Friday, September 14, 2007

Parable of Erin the Problem Solver

Perhaps you are familiar with a brain-teaser called the Konigsberg Bridge Problem. A Swiss mathematician named Euler developed a way of working with graph theory to "solve" the puzzle, but the sixth-grade math teacher posed it to his class anyways.

He drew a diagram of the two islands in the Preger River and the seven bridges. The students scribed their own versions on lined notebook paper and began trying to find a way to trace a path over all the bridges without crossing back.

All the students except one, that is. Some students briefly lifted their heads up from their work upon hearing the loud crumpling caused by Erin squishing and rolling up her pencilled-on-paper worksheet into a ball. Then she took a freshly-sharpened pencil and began stabbing away at the wrinkly paper orb.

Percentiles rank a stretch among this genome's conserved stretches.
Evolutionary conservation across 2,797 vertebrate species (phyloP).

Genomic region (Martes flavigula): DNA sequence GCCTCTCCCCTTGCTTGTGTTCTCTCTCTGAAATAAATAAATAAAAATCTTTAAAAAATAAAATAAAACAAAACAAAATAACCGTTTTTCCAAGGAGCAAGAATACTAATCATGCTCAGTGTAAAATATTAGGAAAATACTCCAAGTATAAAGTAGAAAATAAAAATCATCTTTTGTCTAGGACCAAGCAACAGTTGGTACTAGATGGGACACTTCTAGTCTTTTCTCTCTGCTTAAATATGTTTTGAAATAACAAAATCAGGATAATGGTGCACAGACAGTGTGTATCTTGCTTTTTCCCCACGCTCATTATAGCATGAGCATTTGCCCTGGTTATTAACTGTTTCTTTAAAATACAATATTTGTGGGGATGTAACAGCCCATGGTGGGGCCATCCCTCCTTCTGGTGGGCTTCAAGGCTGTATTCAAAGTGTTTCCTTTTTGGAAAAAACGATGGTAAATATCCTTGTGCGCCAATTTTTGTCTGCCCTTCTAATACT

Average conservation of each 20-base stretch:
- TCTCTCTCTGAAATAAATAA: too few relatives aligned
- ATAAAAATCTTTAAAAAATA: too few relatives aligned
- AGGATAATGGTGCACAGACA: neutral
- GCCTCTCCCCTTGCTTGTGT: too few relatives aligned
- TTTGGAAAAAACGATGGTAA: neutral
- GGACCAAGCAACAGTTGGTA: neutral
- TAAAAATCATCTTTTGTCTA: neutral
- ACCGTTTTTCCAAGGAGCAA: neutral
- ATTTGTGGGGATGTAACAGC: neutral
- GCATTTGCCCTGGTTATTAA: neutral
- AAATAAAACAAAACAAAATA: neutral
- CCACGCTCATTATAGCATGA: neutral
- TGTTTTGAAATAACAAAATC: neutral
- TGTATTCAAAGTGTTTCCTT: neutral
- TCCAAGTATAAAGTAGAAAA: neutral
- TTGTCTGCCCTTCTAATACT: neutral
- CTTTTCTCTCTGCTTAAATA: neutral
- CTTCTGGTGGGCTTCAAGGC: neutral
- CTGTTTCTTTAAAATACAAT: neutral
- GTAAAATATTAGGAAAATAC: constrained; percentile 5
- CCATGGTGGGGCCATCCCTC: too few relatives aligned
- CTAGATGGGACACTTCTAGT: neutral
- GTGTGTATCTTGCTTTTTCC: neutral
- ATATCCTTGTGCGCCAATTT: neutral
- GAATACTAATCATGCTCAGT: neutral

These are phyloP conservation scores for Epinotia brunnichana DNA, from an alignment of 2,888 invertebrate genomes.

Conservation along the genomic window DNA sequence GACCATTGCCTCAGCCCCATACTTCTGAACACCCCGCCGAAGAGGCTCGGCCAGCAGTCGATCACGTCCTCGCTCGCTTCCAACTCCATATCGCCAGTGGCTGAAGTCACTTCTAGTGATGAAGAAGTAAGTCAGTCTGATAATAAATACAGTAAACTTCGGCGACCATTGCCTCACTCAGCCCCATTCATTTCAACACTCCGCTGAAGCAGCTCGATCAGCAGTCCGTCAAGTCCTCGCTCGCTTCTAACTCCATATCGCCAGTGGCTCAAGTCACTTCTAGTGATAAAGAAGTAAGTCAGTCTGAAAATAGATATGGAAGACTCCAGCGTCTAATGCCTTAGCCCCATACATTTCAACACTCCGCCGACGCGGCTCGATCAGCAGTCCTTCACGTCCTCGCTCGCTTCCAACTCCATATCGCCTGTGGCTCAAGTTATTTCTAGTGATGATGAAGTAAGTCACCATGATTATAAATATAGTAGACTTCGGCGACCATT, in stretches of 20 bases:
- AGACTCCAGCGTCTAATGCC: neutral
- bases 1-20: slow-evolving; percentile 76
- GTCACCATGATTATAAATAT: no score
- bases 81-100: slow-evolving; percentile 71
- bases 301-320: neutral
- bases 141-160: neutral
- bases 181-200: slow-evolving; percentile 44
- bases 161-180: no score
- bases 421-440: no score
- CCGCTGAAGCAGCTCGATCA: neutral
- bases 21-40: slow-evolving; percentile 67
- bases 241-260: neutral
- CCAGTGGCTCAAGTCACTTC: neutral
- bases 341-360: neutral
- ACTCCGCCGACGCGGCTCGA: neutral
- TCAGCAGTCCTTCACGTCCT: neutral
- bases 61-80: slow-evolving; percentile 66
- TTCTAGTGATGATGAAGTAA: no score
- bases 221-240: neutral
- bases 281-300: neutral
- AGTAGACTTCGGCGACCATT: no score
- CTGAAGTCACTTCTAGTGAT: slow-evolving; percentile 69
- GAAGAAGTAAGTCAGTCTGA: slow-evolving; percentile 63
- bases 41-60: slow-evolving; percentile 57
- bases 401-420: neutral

After a few seconds she stopped, unravelled the paper wad, flattened it as best they could on their desk, and looked upon it smiling.

The pencil stabs had indeed traced a successful route, but a new bridge had been torn into the problem by the pokes of graphite. Without another bridge it was unsolvable.

Upon inspecting her solution the teacher was amazed but not amused by Erin's inelegant method.

The teacher returned to the front of the class where he graphed out the problem on the chalkboard, using Euler's technique. After all he couldn't just wad up an entire blackboard and stab away at it as Erin had done with her paper.

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